Federal Court Compels Reinsurance Arbitration
Saturday, January, 17, 2015
In the latest chapter of an ongoing dispute between Randazzo Enterprises and its reinsurance partner, Applied Underwriters Captive Risk Assurance Company, Inc., a federal court has determined that the arbitration clause contained in the agreement between the two companies is enforceable.
The court has had several issues to wrestle with. First it had to determine whether the arbitration clause, which was governed by Nebraska law, was valid. Once that had been determined, it had to decide whether the clause covered the specific nature of the billing dispute between Randazzo and Applied.
In the end, the court decided that Nebraska law did not apply, as in the circumstances it was superseded by the Federal Arbitration Act.
Randazzo then claimed that the arbitration clause was unconscionable, which is the go-to claim when trying to invalidate an arbitration clause. Although the contract appeared to satisfy the basic definition of unconscionability, the court went on to apply the standard of a ‘substantively unconscionable’ clause and found that one clause (which prevented only Randazzo from seeking injunctive relief in the courts while allowing Applied to do so) was in fact substantively unconscionable.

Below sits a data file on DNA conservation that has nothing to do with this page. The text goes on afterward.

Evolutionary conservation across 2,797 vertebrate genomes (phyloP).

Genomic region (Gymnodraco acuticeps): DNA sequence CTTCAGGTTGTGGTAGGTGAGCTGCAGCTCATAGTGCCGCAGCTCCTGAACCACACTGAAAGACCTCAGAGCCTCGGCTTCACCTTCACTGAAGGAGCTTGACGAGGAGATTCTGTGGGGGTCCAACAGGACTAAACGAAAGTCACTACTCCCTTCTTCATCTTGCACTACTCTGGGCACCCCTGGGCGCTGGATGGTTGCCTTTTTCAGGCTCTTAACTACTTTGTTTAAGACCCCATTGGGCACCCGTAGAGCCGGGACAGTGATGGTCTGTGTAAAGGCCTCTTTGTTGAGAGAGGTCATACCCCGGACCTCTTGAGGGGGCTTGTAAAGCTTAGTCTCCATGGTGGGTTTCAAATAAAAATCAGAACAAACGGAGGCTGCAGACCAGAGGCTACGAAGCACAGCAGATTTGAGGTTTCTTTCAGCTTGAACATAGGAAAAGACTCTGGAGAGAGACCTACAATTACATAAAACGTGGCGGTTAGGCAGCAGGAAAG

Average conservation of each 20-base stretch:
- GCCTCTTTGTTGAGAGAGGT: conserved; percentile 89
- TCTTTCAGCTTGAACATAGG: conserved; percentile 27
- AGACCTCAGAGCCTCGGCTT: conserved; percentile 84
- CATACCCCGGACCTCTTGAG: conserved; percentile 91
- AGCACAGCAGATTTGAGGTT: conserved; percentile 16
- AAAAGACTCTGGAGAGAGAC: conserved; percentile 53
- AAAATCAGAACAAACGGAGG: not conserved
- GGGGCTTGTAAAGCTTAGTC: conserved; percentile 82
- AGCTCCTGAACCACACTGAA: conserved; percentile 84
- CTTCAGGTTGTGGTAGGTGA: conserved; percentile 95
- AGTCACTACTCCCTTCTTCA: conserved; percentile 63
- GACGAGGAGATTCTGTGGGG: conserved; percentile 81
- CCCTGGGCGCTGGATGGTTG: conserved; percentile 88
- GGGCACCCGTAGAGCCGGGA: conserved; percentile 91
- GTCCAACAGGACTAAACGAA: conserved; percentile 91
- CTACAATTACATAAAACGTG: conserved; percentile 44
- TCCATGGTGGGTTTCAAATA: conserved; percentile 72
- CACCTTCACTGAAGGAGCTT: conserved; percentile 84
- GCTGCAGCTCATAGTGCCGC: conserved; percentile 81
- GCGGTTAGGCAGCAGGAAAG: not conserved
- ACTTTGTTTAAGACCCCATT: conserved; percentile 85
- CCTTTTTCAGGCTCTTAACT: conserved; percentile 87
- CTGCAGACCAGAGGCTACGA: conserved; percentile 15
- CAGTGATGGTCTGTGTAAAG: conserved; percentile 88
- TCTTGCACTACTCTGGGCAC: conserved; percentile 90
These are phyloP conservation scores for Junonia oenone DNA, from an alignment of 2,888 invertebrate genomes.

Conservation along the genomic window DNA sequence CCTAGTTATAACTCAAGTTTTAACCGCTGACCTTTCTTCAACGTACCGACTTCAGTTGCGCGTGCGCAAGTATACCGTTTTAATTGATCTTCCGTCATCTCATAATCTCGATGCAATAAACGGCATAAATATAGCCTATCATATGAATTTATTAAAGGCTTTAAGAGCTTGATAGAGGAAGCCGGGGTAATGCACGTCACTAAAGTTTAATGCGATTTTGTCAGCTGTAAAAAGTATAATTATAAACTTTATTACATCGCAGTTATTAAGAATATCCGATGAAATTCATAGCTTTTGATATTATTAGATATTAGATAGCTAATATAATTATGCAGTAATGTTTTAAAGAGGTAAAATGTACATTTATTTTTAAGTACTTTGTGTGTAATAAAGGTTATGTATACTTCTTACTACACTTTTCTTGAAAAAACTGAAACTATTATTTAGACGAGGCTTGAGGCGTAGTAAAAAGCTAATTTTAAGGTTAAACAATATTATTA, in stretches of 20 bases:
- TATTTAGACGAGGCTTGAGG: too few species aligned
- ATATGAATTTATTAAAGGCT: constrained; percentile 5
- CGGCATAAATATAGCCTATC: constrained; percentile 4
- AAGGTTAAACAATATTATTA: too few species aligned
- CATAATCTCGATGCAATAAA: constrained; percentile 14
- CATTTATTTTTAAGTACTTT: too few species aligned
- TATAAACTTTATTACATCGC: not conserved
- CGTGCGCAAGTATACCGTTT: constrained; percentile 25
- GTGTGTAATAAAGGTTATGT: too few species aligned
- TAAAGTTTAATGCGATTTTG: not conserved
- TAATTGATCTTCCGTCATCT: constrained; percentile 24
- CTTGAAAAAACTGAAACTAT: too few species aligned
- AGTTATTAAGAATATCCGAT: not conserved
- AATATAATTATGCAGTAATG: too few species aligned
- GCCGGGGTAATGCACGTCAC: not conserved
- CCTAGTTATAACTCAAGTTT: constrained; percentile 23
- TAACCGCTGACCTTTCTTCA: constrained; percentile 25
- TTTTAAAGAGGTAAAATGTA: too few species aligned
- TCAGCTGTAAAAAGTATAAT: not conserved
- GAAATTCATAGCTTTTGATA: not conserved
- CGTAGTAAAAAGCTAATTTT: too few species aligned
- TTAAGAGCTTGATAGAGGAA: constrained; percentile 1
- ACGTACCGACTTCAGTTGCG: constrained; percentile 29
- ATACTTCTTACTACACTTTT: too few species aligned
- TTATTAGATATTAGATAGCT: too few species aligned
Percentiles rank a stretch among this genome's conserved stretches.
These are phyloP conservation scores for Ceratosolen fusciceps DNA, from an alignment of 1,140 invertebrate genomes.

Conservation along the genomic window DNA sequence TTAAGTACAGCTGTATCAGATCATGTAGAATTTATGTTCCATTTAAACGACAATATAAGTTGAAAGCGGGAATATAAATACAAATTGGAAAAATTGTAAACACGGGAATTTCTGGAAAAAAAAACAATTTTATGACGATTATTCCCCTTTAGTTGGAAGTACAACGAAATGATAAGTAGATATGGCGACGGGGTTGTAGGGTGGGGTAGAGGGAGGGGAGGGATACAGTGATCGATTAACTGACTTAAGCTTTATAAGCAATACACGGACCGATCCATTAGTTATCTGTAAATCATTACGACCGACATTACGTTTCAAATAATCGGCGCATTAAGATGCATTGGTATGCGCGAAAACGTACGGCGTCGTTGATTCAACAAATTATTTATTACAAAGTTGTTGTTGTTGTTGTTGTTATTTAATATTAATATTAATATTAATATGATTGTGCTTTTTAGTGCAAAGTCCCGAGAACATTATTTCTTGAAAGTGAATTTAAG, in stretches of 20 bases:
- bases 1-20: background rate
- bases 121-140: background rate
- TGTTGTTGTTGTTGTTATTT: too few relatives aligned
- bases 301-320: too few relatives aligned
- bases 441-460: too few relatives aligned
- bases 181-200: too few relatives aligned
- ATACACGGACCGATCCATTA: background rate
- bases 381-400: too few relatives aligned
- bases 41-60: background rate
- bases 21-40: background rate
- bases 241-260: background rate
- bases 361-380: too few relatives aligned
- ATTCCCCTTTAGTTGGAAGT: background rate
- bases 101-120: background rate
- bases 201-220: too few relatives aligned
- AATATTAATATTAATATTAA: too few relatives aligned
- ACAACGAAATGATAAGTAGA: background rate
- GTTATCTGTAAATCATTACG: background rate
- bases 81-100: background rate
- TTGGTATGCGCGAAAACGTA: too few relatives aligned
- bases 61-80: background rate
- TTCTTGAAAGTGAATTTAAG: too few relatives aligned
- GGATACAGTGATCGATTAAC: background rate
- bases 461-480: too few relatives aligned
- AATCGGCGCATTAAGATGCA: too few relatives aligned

However, under California law, the court is allowed to sever such clauses while maintaining the rest of the clause and contract, allowing the binding arbitration clause to stand and thus ordering that the dispute be settled in arbitration. There is no word on whether Randazzo will seek further appeals, or if it will now concentrate its efforts on the upcoming and apparently unavoidable arbitration proceedings.